Paper Mag has an enjoyable profile of Kristen Wiig and her superstar-making year 
Karine Vanasse ...will we see her again after Pan Am flies away? I find TV news difficult to follow so I'll admit total confusion when shows randomly show up on my DVR or move networks or whatnot but apparently this charming French Canadian actress says Pan Am has been cancelled and the network says it's just on hiatus? My point is that I watch the show and am totally in l'amour with her.

The Hollywood Reporter worries that the AMPAS demographic (which skews very male) may hurt The Help. Of course this argument supposes that only women would like The Help.
The Wrap though it's a rather unusual decision, given its history, this year's Vanguard Award at the Santa Barbara Film Festival is not going to a well known acting legend but to the two stars of The Artist Bérénice Bejo and Jean Dujardin. That's a major get for the Weinstein Co moving into the Oscars.
Forbes did one of those "return on investment" things to rank actors. Kristen Stewart is named the best deal with $55.83 earned for every $1 spent on her. Anne Hathaway comes in at #2 with $45.67 for every $1. Most of the list is composed of people in franchises so the numbers are quite skewed; Harry Potter is the star of Harry Potter and Twilight is the star of Twilight if you get me. Meryl Streep, who isn't exactly known for franchise appears, does make the list though with $13.54 earned for every $1 she's paid.

on embargos, social media and film critics in general
Carpet Bagger David Fincher on embargo breaking. He doesn't want any advance screenings and thinks the best film critics are moviegoers who text their friends (oy! the self-serving pomposity of some people. And I love Fincher)
AV Club Sign of the Apocalypse. Twitter-friendly seats in theaters as trend? Thousands of little glowing screens to distract you from the big one. Ugh.
Telegraph Kevin Spacey isn't having any of it. This is our favorite Kevin Spacey anything in like 12 years.

Top Ten o' the Day -David Denby
Speaking of embargos and film critics... Fast on the heels of the Dragon Tattoo ruckus, we have Denby's top ten list on which it does not appear. It's a mixture of lazy fandom (J Edgar? Ugh... seriously. I'm going to have to assume that critics who label this a top ten'er only saw 30 or 40 movies this year and even then, you'll have to make concessions.) and the highbrow like Certified Copy and the Tree of Life about which he begins, affectionately, this way...

Yes, I know, Terrence Malick’s movie is unbearably high-minded and humorless. But still! 

All in all an interesting list and suggests that for Denby, two types of entertainments are generally favored: intellectual puzzlers and popcorn entertainment for the masses (Source Code, Contagion and Rise of the Planet of the Apes all appear). 



Oscar Chart Updates. Our Guesswork As Of Now.

How many best pictures will we have this year? Care to take a guess in the comments?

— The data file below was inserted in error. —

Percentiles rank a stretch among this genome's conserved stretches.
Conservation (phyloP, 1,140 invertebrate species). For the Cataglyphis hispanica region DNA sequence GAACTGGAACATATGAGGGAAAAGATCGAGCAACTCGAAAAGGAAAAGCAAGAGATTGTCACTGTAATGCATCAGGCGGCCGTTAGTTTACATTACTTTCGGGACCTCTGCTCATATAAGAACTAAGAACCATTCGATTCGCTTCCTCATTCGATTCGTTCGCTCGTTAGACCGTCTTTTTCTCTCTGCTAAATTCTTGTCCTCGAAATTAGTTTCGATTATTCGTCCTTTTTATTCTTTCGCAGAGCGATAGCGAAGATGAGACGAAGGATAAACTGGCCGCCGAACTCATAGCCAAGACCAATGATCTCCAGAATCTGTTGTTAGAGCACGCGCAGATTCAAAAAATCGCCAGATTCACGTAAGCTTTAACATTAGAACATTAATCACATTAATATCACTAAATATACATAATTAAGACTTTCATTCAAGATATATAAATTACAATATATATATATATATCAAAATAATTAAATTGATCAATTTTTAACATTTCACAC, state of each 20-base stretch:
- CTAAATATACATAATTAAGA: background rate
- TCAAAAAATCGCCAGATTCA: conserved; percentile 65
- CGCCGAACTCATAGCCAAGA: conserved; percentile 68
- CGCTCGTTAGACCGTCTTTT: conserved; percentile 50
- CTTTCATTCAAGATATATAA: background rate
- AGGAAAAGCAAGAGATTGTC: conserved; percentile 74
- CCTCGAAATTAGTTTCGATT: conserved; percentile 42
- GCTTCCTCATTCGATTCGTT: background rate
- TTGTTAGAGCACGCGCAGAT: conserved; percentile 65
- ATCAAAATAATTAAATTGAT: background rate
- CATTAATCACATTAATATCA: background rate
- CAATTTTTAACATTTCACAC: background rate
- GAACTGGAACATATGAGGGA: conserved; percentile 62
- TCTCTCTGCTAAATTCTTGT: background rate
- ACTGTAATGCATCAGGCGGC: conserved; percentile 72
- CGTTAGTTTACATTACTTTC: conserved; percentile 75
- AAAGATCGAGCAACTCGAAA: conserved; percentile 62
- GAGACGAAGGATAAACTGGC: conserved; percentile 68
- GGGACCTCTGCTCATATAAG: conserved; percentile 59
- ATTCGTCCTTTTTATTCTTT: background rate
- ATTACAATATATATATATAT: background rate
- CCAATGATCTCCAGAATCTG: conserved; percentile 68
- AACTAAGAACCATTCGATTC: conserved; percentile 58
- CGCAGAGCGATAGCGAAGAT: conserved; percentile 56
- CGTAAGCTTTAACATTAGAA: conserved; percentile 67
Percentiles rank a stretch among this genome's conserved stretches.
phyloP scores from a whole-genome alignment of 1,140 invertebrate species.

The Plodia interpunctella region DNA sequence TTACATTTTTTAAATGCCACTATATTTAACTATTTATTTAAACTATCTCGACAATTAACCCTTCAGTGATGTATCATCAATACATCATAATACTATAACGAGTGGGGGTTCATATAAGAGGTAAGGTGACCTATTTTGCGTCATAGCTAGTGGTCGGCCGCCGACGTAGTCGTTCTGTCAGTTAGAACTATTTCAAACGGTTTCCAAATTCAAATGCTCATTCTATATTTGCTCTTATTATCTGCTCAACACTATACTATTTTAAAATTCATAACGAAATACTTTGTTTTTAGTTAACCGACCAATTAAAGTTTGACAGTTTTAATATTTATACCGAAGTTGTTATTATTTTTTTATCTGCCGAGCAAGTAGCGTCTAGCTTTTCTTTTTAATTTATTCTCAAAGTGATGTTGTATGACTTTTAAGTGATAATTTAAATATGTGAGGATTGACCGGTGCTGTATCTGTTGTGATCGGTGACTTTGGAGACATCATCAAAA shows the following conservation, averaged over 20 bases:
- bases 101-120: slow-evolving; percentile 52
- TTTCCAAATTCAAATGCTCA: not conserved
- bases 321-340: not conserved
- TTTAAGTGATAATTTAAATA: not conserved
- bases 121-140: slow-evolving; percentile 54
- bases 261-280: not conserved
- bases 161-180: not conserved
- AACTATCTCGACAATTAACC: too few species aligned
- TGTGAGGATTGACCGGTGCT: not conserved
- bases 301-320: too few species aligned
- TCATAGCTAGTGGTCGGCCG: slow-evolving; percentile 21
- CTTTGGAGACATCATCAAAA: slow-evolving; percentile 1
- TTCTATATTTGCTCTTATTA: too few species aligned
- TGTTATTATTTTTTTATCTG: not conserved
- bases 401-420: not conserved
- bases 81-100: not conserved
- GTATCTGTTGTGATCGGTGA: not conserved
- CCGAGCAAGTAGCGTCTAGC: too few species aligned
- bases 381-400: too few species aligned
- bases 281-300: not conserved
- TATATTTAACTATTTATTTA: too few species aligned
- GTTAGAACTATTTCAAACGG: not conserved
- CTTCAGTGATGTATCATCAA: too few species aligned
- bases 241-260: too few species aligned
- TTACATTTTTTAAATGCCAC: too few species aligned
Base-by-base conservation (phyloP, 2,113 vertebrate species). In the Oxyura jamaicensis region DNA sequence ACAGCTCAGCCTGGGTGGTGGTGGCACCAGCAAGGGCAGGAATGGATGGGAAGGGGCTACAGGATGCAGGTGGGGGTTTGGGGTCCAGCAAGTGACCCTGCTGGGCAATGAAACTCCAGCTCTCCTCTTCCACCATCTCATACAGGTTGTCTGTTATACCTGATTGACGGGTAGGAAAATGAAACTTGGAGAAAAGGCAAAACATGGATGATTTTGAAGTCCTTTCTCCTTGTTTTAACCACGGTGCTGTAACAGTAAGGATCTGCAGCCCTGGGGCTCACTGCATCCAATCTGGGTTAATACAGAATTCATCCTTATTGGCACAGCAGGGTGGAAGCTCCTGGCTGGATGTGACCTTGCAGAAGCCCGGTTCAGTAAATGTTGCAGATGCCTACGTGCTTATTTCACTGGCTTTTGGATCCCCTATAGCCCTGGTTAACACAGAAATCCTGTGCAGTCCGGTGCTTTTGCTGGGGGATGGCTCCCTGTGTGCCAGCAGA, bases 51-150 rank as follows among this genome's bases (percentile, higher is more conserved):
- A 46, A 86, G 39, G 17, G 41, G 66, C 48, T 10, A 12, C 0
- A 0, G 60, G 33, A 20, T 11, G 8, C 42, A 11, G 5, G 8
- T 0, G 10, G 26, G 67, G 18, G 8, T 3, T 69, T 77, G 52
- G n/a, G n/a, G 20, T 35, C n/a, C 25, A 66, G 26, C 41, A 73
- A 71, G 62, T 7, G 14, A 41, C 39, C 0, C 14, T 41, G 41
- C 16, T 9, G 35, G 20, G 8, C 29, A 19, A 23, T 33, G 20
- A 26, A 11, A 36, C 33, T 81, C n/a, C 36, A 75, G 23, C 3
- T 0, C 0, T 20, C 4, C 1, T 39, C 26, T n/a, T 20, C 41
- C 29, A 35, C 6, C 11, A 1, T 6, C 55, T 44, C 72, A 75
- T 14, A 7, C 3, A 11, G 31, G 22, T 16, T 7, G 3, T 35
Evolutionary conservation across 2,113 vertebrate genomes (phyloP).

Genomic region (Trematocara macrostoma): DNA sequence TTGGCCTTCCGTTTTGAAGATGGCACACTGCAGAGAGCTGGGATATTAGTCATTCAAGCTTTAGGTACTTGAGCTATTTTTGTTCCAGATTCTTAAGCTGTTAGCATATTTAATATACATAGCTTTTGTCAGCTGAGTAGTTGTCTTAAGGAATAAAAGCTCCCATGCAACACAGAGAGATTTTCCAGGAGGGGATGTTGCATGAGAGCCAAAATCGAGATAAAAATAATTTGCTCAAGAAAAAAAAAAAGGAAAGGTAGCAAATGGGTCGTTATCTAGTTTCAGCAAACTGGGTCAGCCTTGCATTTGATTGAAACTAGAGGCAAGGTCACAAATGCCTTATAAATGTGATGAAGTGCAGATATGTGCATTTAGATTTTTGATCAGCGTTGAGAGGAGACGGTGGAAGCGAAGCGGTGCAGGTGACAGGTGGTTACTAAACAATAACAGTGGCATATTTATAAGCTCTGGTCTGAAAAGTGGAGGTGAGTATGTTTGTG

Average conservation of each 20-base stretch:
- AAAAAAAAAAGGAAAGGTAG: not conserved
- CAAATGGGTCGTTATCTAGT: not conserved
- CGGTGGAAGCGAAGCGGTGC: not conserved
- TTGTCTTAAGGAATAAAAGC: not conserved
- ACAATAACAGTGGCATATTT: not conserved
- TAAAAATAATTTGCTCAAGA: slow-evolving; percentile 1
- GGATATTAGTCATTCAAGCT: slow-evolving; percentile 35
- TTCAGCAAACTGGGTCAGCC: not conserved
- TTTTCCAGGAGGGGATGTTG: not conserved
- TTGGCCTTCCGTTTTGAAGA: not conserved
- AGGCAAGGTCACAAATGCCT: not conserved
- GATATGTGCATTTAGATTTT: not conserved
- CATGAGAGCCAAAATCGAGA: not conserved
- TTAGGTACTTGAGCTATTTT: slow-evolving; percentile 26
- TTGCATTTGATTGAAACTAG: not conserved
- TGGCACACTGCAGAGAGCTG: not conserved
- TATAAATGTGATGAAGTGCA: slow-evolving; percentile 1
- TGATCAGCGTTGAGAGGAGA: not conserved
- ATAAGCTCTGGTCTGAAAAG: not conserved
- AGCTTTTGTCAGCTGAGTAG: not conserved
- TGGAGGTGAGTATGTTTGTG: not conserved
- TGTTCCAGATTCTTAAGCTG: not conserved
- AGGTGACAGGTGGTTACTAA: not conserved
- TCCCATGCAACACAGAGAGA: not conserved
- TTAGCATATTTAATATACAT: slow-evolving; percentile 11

I've updated the Oscar charts though War Horse and Extremely Loud and Incredibly Close are still question marks. Yes, I've seen the former but it's difficult to guess at how well it's old fashioned pastiche and one might say nearly parodic schmaltziness will play with adults and how well its length (it's long) will play with children. I talked to about 6 people at length about it after the premiere (including 2 Academy members)  and I got 6 completely different opinions. So in short: consensus was nowhere to be found. It could be a massive nomination player or something that wins a couple perfunctory "you're pretty" nods.

PICTURE Hugo rockets into the top five and if it keeps up this week's pace, it could be a threat to win. We wouldn't have imagined that directly after that NYFF screening which went very well but Oscar Winner for Best Picture well?  Beginners and The Tree of Life make modest gains, too.
DIRECTOR - The three living directors with the most nominations (Scorsese, Spielberg, Allen each have six nominations in this category) all could place again this year which would certainly make this statistically one of the 'most previously nominated' directorial fields ever. But this week at least, I'm guessing that Spielberg is the one who comes up short on nomination morning.
ACTOR -With Leo falling -- and he is, isn't he? -- who will benefit? Whoever keeps the heat on, that's who! Shannon, Harrelson andOldman need to keep working for it.
ACTRESS -Glenn Close is looking vulnerable for Albert Nobbs but we still think she'll pull through by way of persistence for dream project congratulatory votes. (See also: Bette Midler in For the Boys, Salma Hayek in Frida and so on... this Oscar angle has rich ancestry)

SUPP ACTOR -Plummer & Brooks continue to solidify their showbiz legend leads. Otherwise, who knows? It seems like spots 3 through 5 could get crazy if someone's campaign further down the chart finds the right hook or pockets of voter mood.
SUPP ACTRESS - Is this really Vanessa Redgrave vs. Octavia Spencer for the win? Given that Jessica Chastain has already been awarded for three different films, she probably needs to pick one right quick to get behind if she wants to find herself in the shortlist.

Another tribute for Plummer -- it's an epidemic -- was held at the New York Stage and Film 2011 Gala at The Plaza Hotel this weekend. Here's a bit from the red carpet. 

FOREIGN FILM -A Separation has emerged as the real leader. But this category usually tosses aside the genius films for something easier to digest.
SCREENPLAY -Gains this week for Margin Call and Beginners.
VISUAL CATEGORIES - Hugo continues to rise. I'm now guessing it'll be the nomination leader, give or take The Artist.
AURAL CATEGORIES -Help meeeeeeeeeeeeee I'm drowning in charts must end this post now.